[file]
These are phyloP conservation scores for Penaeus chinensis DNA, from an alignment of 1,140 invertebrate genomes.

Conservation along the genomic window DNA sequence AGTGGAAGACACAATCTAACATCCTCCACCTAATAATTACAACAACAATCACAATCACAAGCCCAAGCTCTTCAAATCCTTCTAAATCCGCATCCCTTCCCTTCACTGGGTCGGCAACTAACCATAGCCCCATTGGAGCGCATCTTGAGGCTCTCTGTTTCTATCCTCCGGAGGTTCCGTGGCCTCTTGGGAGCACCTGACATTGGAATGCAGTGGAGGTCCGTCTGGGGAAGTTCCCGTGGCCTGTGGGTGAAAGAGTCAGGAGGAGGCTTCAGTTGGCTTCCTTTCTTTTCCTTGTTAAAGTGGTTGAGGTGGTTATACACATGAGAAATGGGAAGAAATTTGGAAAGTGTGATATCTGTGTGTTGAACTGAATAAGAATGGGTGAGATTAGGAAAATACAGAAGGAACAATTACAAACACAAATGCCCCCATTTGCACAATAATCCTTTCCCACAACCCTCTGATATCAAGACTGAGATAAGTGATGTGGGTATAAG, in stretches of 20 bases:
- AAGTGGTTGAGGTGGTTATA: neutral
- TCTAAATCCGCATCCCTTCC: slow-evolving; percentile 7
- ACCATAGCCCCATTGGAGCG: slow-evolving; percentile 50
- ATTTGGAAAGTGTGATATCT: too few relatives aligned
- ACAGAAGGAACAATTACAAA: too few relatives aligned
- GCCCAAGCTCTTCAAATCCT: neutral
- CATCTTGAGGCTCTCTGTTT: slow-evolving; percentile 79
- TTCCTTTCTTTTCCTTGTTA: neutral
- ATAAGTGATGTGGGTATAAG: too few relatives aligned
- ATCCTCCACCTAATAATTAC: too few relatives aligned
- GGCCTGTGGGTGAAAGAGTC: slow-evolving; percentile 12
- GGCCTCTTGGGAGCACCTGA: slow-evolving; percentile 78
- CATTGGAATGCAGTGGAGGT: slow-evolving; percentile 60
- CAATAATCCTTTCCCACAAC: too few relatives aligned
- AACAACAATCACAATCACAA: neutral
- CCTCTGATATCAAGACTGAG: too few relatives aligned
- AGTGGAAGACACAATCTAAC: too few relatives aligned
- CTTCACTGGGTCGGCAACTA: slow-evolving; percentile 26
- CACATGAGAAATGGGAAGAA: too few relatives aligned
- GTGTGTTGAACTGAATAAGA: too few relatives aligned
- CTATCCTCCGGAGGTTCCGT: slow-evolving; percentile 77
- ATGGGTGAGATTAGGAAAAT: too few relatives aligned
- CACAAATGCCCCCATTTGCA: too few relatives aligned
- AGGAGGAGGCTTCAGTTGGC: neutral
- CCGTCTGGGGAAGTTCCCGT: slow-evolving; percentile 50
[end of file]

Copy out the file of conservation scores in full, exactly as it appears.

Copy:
These are phyloP conservation scores for Penaeus chinensis DNA, from an alignment of 1,140 invertebrate genomes.

Conservation along the genomic window DNA sequence AGTGGAAGACACAATCTAACATCCTCCACCTAATAATTACAACAACAATCACAATCACAAGCCCAAGCTCTTCAAATCCTTCTAAATCCGCATCCCTTCCCTTCACTGGGTCGGCAACTAACCATAGCCCCATTGGAGCGCATCTTGAGGCTCTCTGTTTCTATCCTCCGGAGGTTCCGTGGCCTCTTGGGAGCACCTGACATTGGAATGCAGTGGAGGTCCGTCTGGGGAAGTTCCCGTGGCCTGTGGGTGAAAGAGTCAGGAGGAGGCTTCAGTTGGCTTCCTTTCTTTTCCTTGTTAAAGTGGTTGAGGTGGTTATACACATGAGAAATGGGAAGAAATTTGGAAAGTGTGATATCTGTGTGTTGAACTGAATAAGAATGGGTGAGATTAGGAAAATACAGAAGGAACAATTACAAACACAAATGCCCCCATTTGCACAATAATCCTTTCCCACAACCCTCTGATATCAAGACTGAGATAAGTGATGTGGGTATAAG, in stretches of 20 bases:
- AAGTGGTTGAGGTGGTTATA: neutral
- TCTAAATCCGCATCCCTTCC: slow-evolving; percentile 7
- ACCATAGCCCCATTGGAGCG: slow-evolving; percentile 50
- ATTTGGAAAGTGTGATATCT: too few relatives aligned
- ACAGAAGGAACAATTACAAA: too few relatives aligned
- GCCCAAGCTCTTCAAATCCT: neutral
- CATCTTGAGGCTCTCTGTTT: slow-evolving; percentile 79
- TTCCTTTCTTTTCCTTGTTA: neutral
- ATAAGTGATGTGGGTATAAG: too few relatives aligned
- ATCCTCCACCTAATAATTAC: too few relatives aligned
- GGCCTGTGGGTGAAAGAGTC: slow-evolving; percentile 12
- GGCCTCTTGGGAGCACCTGA: slow-evolving; percentile 78
- CATTGGAATGCAGTGGAGGT: slow-evolving; percentile 60
- CAATAATCCTTTCCCACAAC: too few relatives aligned
- AACAACAATCACAATCACAA: neutral
- CCTCTGATATCAAGACTGAG: too few relatives aligned
- AGTGGAAGACACAATCTAAC: too few relatives aligned
- CTTCACTGGGTCGGCAACTA: slow-evolving; percentile 26
- CACATGAGAAATGGGAAGAA: too few relatives aligned
- GTGTGTTGAACTGAATAAGA: too few relatives aligned
- CTATCCTCCGGAGGTTCCGT: slow-evolving; percentile 77
- ATGGGTGAGATTAGGAAAAT: too few relatives aligned
- CACAAATGCCCCCATTTGCA: too few relatives aligned
- AGGAGGAGGCTTCAGTTGGC: neutral
- CCGTCTGGGGAAGTTCCCGT: slow-evolving; percentile 50